My first conscious memory of a computer interacting with the real world was the very first iMac commercial. Before that, computers were a nebulous thing, only real in movies and TV shows. It would be almost a decade before I purchased my first Macintosh (12" iBook G4), but the seed was planted.
I love the Mac. For whatever reason my way of thinking and Apple's way of building products are closely aligned. This was true 20 years ago lusting after that shiny plastic computer and it is true now. But the Mac is not just Apple. It is the third party software running on it. It is the OmniGroup. And Panic. And Bare Bones Software. It is a whole ecosystem of brilliant software shops making working on the Mac a delight.
Four years ago I got back into programming. I started with XCode, since I wanted to write an iPhone application. I didn't touch the command line for almost two years, because, hey, I'm on a Mac, right? We don't need the command line. Turns out, we do.
Shortly after I crashed and burned with the app I took a job digitizing a small business. For that I not only needed to write a user facing iPad app (exciting), but also write shell scripts to backup data regularly, log in remotely to a server, the lot. That meant editing text files. I did the research (I googled "what text editor should I use for programming?") and it came down to Vim and Emacs. I didn't like Emacs. I was okay with Vim. So I plodded along editing text files with Vim, cursing, ever so often, the confusing navigation and the lack of integration with the system I was using (Don't get me started on MacVim). I grew frustrated. I could see that it was powerful, but it felt designed to make it really hard to break in. I learned a bunch of the commands and tried to go on.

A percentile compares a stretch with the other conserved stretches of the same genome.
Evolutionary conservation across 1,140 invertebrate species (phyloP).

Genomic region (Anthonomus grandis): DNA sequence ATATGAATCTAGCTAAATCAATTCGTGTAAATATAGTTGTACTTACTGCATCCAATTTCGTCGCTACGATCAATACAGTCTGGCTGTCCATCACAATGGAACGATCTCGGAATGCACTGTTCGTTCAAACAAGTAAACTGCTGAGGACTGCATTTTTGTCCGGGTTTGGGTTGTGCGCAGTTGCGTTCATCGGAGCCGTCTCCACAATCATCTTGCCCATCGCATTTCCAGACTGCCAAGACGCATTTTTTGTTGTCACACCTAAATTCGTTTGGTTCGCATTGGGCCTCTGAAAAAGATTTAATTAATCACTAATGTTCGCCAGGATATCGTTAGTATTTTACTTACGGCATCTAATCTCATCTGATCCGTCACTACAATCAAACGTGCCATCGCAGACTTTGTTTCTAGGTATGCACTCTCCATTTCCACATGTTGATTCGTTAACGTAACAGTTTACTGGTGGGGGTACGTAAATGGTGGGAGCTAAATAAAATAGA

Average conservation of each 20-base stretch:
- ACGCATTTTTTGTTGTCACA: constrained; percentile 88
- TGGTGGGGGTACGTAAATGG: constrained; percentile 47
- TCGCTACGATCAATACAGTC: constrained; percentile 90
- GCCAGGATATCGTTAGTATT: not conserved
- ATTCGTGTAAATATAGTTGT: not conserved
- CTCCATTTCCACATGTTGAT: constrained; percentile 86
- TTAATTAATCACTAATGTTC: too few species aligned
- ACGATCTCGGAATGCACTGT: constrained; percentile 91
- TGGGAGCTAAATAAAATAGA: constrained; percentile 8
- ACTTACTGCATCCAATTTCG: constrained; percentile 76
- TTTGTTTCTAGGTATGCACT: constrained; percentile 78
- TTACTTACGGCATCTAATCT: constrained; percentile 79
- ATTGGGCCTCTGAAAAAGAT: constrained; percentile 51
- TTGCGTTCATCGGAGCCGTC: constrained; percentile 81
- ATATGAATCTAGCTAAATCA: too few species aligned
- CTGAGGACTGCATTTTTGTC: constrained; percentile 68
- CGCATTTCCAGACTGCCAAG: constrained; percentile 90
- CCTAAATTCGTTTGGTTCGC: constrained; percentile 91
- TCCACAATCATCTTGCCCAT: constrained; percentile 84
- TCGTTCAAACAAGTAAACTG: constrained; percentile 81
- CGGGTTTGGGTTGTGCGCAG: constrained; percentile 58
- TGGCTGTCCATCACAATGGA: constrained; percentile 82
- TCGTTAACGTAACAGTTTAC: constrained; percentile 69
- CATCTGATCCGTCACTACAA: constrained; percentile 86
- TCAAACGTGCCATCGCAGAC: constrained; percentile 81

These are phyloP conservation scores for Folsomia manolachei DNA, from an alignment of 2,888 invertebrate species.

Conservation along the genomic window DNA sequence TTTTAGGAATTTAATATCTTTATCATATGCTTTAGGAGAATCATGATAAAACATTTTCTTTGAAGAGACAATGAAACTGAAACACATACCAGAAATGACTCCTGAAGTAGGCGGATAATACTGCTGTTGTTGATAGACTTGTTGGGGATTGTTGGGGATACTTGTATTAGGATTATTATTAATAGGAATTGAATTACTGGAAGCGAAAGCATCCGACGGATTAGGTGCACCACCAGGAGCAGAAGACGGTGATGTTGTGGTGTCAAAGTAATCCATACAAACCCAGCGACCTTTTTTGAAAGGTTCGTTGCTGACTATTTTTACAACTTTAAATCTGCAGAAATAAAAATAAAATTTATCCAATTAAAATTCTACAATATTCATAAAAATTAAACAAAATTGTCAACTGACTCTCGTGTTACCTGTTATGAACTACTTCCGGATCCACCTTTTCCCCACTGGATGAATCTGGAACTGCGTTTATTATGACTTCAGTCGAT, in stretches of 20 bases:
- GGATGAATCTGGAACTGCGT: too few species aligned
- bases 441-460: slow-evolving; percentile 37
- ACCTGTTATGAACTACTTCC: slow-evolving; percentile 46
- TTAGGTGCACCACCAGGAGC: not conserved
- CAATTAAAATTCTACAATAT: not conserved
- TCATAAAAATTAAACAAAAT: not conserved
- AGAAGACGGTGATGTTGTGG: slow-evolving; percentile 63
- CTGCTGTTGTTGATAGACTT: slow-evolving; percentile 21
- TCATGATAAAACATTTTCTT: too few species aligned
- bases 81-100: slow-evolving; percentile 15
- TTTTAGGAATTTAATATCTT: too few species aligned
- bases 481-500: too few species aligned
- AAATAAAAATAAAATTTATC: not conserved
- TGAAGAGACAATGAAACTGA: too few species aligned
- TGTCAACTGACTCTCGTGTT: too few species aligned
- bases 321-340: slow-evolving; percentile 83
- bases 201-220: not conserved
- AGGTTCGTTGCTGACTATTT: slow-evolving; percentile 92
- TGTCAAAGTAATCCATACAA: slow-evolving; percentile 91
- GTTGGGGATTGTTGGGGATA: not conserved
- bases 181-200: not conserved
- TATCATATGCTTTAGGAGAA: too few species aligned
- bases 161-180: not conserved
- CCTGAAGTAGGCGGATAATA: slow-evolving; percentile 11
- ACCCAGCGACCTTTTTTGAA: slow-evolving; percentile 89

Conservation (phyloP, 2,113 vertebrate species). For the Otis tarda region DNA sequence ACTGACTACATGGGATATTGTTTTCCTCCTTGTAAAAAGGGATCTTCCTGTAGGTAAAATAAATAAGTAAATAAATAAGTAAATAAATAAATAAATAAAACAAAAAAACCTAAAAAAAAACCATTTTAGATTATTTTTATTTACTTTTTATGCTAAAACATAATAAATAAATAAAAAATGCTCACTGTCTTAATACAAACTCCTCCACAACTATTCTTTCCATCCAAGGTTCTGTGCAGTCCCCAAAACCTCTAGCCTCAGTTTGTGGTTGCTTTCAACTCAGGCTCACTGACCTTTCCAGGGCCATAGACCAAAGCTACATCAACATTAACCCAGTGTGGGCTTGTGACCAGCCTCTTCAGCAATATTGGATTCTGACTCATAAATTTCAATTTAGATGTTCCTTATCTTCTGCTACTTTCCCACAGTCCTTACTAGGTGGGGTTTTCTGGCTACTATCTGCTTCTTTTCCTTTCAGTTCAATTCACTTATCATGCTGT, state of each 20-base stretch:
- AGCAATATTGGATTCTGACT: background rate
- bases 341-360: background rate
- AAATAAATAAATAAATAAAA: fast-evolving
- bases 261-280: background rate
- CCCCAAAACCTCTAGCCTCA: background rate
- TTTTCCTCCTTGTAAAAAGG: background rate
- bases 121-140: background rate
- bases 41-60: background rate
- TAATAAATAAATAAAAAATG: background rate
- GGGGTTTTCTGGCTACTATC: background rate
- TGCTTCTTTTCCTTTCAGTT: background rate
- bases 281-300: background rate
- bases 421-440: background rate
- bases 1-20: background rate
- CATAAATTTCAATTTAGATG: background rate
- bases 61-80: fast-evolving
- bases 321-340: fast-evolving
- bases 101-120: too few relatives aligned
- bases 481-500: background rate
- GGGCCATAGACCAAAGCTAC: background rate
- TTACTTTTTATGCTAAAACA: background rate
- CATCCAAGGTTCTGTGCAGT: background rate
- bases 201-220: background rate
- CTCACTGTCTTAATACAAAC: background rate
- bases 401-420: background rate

It was the "right" thing to do, of course, because, what if OS X went away in the future? What if Apple became terribly oppressive or stopped building Macs altogether, and I had to use FreeBSD or Linux? I "need" something that is portable! The internet told me so™. Besides, Vim is open source so if something is wrong I can fix it myself! And it's so configurable! You can add on so much stuff! These are all good arguments, but here's the thing: Portability and Adaptability are good reasons, but they are not the only reasons. Stability is also good a reason. Integration with the rest of the system is a good reason. Ease of use is a good reason.
If we agree that they are all good reasons, then the choice must come down to personal preference. It must come down to priorities. So I made a list of priorities. This is that list:
- Ease of Use
- Age of Software
- System Integration
- Adaptability (things like open source, add-on support, etc)
Portability is lowest on this list, because I love the Mac. If the Mac stops being a viable platform I might consider an alternative. Or, and this is much more realistic, I will become like one of those 90s users that held onto their Macs long after it was a viable platform. Portability is not an issue for me. Functionality is. And yes, Vim and Emacs score high on that point, but my second highest priority is ease of use on which point both utterly fail. I don't have the patience to learn an overly complicated user interface anymore.
Once I ordered my priorities I looked around the code editor landscape with fresh eyes. And I took a closer look at BBEdit. I was a vaguely aware of BBEdit and heard that it was supposed to be really good. For a long time the price tag was prohibitive ($50 is more than $0). Price used to be much higher on the list, before I had a regular income. Now I'm happy to pay money to save time. It's a good tradeoff. I downloaded the demo and fell in love with it almost instantly. It felt like the Mac in the way its way of doing things aligned with my ideas about doing things. I've been using it ever since to edit C+
- projects, write shell scripts, log in to the server at work to edit config files, and to write blog posts in Markdown. I use it for taking notes in meetings. It is one of the few apps that is always running. I'm not saying this lightly, but BBEdit is so good that it might be my favorite piece of software ever. It's rock solid and so full of features that I'm still working my way through the manual. It's a real differentiator, in that I wouldn't consider a traditional computer* without it anymore.
Of course, your list of priorties will be different. It might even have different reasons on it. That is a good thing. Variability is important. What I'm saying is not that BBEdit is objectively the best choice for everyone. What I'm saying is that it is subjectively the right one for me. You should be aware of your own priorities and why they are important to you. You should figure out what you value in your tools, and why. I did, and my life is much better for it.
* I would kill for BBEdit on iPad, but alas, probably not going to happen.